We compare different notions of differentiability of a measure along a vector field on a locally convex space. We consider in the \(L^2\)-space of a differentiable measure the analoga of the classical concepts of gradient, divergence and Laplacian (which coincides with the Ornstein-Uhlenbeck
operator in the Gaussian case). We use these operators for the extension of the basic results of Malliavin and Stroock on the smoothness of finite dimensional image measures under certain nonsmooth mappings to the case of non-Gaussian measures. The proof of this extension is quite direct and does not use any Chaos-decomposition. Finally, the role of this Laplacian in the
procedure of quantization of anharmonic oscillators is discussed.

In this paper we consider the location of stops along the edges of an already existing public transportation network, as introduced in [SHLW02]. This can be the introduction of bus stops along some given bus routes, or of railway stations along the tracks in a railway network. The goal is to achieve a maximal covering of given demand points with a minimal number of stops. This bicriterial problem is in general NP-hard. We present a nite dominating set yielding an IP-formulation as a bicriterial set covering problem. We use this formulation to observe that along one single straight line the bicriterial stop location problem can be solved in polynomial time and present an e cient solution approach for this case. It can be used as the basis of an algorithm tackling real-world instances.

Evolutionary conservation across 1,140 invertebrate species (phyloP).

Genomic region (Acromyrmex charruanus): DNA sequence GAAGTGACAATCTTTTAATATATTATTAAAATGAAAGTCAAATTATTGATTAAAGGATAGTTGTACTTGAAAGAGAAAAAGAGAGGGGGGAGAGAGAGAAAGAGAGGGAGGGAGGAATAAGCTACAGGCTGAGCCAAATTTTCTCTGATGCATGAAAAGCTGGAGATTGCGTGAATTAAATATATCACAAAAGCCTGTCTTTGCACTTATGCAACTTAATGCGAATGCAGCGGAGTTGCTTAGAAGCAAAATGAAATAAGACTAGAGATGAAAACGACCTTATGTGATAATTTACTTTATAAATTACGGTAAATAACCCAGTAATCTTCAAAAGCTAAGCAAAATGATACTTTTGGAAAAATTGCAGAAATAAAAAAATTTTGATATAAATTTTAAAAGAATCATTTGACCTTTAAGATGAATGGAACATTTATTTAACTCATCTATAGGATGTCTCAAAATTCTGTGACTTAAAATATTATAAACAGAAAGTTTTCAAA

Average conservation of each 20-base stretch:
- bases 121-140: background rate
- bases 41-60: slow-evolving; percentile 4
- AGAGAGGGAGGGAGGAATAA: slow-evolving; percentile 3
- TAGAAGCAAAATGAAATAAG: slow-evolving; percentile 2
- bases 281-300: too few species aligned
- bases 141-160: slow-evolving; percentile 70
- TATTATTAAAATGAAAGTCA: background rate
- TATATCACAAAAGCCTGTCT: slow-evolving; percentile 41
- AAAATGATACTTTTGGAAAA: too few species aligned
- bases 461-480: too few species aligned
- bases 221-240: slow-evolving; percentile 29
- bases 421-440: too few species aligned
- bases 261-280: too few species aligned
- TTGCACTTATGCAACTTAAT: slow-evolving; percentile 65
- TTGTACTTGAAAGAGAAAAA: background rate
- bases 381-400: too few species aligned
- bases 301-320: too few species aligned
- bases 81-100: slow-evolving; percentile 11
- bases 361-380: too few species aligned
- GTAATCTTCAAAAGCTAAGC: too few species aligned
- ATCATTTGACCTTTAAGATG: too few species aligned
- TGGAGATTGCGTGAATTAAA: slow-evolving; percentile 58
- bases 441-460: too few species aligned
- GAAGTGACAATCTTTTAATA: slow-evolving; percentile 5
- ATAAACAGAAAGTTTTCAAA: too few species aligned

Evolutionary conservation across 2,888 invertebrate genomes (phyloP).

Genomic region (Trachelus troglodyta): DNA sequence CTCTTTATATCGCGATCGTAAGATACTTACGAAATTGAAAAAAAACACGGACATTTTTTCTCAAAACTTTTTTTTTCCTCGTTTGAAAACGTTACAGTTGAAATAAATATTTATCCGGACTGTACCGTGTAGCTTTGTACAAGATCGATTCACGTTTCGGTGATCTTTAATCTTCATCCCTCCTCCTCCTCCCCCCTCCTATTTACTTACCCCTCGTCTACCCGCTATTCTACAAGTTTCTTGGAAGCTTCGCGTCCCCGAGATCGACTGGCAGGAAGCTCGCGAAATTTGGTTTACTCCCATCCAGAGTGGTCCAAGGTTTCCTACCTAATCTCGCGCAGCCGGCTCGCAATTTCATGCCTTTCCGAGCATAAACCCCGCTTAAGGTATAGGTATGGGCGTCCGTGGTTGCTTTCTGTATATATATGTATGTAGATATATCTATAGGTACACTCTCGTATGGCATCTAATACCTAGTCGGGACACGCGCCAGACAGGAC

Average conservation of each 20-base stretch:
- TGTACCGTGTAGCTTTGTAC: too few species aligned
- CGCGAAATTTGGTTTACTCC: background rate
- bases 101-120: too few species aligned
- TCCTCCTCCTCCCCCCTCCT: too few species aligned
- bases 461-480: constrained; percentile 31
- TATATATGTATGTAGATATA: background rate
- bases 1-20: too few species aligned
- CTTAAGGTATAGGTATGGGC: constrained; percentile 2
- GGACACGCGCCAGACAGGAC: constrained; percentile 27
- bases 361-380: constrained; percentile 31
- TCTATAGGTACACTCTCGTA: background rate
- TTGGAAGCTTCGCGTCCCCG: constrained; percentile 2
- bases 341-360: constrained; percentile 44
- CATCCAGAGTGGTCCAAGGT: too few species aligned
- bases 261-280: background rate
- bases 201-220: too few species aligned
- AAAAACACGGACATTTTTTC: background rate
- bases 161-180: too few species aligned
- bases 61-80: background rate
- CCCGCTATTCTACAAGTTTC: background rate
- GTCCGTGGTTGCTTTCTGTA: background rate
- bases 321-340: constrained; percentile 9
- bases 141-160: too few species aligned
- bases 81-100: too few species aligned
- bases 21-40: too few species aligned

Order-semi-primal lattices
(1994)

A polynomial function \(f : L \to L\) of a lattice \(\mathcal{L}\) = \((L; \land, \lor)\) is generated by the identity function id \(id(x)=x\) and the constant functions \(c_a (x) = a\) (for every \(x \in L\)), \(a \in L\) by applying the operations \(\land, \lor\) finitely often. Every polynomial function in one or also in several variables is a monotone function of \(\mathcal{L}\).
If every monotone function of \(\mathcal{L}\)is a polynomial function then \(\mathcal{L}\) is called orderpolynomially complete. In this paper we give a new characterization of finite order-polynomially lattices. We consider doubly irreducible monotone functions and point out their relation to tolerances, especially to central relations. We introduce chain-compatible lattices
and show that they have a non-trivial congruence if they contain a finite interval and an infinite chain. The consequences are two new results. A modular lattice \(\mathcal{L}\) with a finite interval is order-polynomially complete if and only if \(\mathcal{L}\) is finite projective geometry. If \(\mathcal{L}\) is simple modular lattice of infinite length then every nontrivial interval is of infinite length and has the same cardinality as any other nontrivial interval of \(\mathcal{L}\). In the last sections we show the descriptive power of polynomial functions of